Redrawing a window using a callback procedure

In our tutorial so far, every time our window has been damaged we have had to manually redraw it. The application program is always responsible for redrawing its windows when they have been damaged. This can be accomplished by associating a callback with the window telling ProXL what to do when the window needs to be redrawn.

The steps required to automatically redraw our window are:

First, we must define the callback procedure to redraw our window:

     | ?- compile(user).
     | redraw(Window, Pixel3, Pixel4) :-
             Xdisplacement = 4,
             Ydisplacement = 5,
             A = 20,
             X0 is 2+Xdisplacement,
             Y0 is 2+A+Ydisplacement,
             X1 is 2,
             Y1 is 2+A,
             put_graphics_attributes(Window, [foreground(Pixel4)]),
             draw_string(Window, X0, Y0, 'Hello, world!!'),
             put_graphics_attributes(Window, [foreground(Pixel3)]),
             draw_string(Window, X1, Y1, 'Hello, world!!').
     | ^D
     % user compiled, 0.383 sec 380 bytes

Next we must register the callback for expose events sent to our window:

     | ?- win(Window),
          colors(_, _, Pixel3, Pixel4),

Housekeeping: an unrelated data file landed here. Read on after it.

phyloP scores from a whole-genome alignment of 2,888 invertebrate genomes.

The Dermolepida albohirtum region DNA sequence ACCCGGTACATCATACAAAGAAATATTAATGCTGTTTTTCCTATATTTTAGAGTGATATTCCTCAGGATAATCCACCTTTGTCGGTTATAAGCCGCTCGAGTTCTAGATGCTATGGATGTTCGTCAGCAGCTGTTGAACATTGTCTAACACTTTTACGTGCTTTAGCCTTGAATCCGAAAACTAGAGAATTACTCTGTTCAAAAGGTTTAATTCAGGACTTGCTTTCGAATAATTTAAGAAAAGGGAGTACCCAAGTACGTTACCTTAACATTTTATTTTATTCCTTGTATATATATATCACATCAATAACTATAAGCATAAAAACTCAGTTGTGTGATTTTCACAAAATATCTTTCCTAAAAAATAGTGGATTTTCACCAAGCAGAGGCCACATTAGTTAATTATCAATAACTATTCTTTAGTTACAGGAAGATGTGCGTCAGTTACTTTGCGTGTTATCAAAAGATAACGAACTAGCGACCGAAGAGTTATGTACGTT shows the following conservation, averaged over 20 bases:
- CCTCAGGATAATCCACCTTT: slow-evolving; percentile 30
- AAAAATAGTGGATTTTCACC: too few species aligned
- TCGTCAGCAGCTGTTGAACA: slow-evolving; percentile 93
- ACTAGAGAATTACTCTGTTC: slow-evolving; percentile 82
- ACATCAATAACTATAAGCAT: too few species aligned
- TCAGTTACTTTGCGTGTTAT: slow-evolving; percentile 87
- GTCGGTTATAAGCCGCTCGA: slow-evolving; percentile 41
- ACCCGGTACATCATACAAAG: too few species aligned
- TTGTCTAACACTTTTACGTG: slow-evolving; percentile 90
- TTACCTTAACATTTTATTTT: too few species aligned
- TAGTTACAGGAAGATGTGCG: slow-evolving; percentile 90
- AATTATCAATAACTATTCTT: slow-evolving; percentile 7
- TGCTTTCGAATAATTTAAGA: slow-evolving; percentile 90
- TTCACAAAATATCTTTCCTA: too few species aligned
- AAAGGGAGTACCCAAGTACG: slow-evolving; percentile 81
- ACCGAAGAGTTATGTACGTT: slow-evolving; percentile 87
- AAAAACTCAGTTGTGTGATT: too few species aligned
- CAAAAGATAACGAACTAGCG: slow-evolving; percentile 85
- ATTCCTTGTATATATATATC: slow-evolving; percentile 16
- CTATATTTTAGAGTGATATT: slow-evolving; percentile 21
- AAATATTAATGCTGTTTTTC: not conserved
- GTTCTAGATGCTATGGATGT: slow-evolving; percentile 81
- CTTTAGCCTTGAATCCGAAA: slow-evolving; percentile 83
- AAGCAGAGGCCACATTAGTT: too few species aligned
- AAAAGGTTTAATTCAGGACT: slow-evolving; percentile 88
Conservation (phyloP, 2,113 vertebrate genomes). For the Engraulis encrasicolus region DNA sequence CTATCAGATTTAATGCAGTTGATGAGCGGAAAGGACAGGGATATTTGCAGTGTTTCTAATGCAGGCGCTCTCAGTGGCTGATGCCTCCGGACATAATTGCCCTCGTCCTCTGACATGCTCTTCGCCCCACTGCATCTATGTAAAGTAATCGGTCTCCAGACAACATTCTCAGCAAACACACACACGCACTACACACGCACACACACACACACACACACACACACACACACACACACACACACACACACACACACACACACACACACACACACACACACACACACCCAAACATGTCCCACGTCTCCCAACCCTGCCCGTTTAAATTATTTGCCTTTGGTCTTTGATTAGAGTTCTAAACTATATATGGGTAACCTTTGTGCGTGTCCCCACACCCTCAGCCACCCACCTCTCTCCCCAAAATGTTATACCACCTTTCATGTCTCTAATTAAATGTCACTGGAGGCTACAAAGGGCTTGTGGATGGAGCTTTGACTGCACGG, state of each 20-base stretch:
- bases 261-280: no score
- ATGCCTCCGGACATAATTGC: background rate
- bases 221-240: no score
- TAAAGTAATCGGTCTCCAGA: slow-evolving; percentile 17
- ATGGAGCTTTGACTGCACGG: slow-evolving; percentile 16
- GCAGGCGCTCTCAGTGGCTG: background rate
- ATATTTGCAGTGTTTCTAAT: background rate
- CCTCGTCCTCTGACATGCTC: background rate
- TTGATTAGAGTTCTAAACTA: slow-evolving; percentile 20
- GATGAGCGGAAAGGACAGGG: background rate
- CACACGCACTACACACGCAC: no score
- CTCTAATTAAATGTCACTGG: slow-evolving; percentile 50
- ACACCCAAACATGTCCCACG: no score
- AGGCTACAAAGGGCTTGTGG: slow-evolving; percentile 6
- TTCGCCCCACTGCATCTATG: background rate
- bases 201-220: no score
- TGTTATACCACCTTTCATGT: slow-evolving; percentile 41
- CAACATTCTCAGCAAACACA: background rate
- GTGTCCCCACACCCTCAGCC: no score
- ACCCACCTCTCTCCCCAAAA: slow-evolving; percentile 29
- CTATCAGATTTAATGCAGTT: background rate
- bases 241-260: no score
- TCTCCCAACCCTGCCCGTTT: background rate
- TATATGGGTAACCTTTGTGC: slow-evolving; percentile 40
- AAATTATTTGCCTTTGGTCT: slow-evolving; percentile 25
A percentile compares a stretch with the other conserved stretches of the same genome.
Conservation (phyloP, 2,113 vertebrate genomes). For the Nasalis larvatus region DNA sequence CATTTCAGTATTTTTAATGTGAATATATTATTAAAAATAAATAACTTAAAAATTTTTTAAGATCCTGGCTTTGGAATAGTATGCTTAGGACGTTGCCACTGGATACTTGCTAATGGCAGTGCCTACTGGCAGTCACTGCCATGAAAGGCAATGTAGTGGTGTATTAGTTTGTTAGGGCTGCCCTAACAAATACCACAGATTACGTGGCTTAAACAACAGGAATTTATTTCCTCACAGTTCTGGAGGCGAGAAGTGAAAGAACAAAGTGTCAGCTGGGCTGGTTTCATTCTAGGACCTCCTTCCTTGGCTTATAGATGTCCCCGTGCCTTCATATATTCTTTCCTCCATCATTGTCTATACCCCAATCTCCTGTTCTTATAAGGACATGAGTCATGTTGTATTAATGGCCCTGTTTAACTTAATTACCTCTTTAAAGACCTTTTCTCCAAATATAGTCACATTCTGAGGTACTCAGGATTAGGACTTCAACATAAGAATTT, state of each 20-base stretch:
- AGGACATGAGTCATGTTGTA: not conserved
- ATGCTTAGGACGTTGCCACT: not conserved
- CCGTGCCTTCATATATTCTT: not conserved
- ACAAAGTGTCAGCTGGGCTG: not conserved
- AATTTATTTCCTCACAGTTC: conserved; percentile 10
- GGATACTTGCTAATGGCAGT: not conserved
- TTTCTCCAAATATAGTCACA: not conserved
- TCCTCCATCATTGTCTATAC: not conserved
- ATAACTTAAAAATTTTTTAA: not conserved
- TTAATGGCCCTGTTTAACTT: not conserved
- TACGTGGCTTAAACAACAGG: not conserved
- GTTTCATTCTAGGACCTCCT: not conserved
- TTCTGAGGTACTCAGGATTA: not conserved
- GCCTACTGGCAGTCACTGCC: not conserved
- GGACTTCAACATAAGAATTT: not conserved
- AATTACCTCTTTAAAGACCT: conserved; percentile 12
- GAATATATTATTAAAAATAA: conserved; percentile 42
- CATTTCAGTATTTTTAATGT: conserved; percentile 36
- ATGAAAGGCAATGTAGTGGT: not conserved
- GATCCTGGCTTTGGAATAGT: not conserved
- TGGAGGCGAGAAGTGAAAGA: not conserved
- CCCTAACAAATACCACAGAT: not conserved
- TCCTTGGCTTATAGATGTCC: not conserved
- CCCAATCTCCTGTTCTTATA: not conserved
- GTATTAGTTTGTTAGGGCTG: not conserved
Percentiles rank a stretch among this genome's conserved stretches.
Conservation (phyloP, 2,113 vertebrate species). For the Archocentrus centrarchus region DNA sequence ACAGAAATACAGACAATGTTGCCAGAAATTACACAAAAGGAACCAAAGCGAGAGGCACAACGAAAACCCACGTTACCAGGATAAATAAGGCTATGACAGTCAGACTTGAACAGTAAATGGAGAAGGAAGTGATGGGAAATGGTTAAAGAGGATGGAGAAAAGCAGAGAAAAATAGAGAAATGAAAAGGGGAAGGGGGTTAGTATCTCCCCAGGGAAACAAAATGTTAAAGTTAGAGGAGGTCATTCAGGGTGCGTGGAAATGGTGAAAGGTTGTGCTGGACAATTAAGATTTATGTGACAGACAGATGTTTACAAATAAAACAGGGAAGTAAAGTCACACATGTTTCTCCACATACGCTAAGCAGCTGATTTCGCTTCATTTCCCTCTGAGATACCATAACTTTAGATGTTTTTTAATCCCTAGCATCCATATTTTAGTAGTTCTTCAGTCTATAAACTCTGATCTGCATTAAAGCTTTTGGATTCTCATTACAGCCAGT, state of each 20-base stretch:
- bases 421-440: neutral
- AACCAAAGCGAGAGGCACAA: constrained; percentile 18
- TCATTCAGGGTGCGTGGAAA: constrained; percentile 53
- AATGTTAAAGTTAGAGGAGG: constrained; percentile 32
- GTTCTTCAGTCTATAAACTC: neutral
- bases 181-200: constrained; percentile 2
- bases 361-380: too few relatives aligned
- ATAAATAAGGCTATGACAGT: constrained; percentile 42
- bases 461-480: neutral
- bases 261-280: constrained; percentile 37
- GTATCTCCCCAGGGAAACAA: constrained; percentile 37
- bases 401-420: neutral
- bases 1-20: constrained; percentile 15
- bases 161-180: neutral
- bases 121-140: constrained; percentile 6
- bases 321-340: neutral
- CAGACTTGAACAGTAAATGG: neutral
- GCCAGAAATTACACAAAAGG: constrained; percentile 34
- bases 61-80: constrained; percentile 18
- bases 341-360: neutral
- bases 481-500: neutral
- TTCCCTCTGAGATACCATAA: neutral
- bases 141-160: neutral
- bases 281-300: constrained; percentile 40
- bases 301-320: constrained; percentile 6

Window = window(2376568),
     Pixel3 = 8,
     Pixel4 = 1

Here we have told ProXL that when the X server determines that it is necessary to redraw the window, by sending expose events, the procedure redraw/3 should be called. The X server may send several expose events, each specifying a different part of the window to be redrawn. Since this is a simple example, we don't bother to redraw the window part by part. We just redraw the entire window whenever any part of it needs to be redrawn. The second argument, count(0), accomplishes this by telling ProXL that it should call redraw/3 only if this is the last expose message in the group.2

Now if you do something to force X to redraw our window, like iconifying and then uniconifying it, or hiding it behind another window and then exposing it, you will find that the window is automatically refreshed. Try it.


  1. Since an expose event is sent to a window when it is first mapped (appears on the screen), it is not necessary to write separate code that initially draws the window and subsequently redraws the window.

  2. If we had wanted to do more precise redrawing, we would have put [position(X,Y),size(W,H)] as the second argument in our callback specification, in place of [count(0)], and passed X, Y, W, and H to the callback procedure. The callback procedure would then only redraw the area of the window thus specified.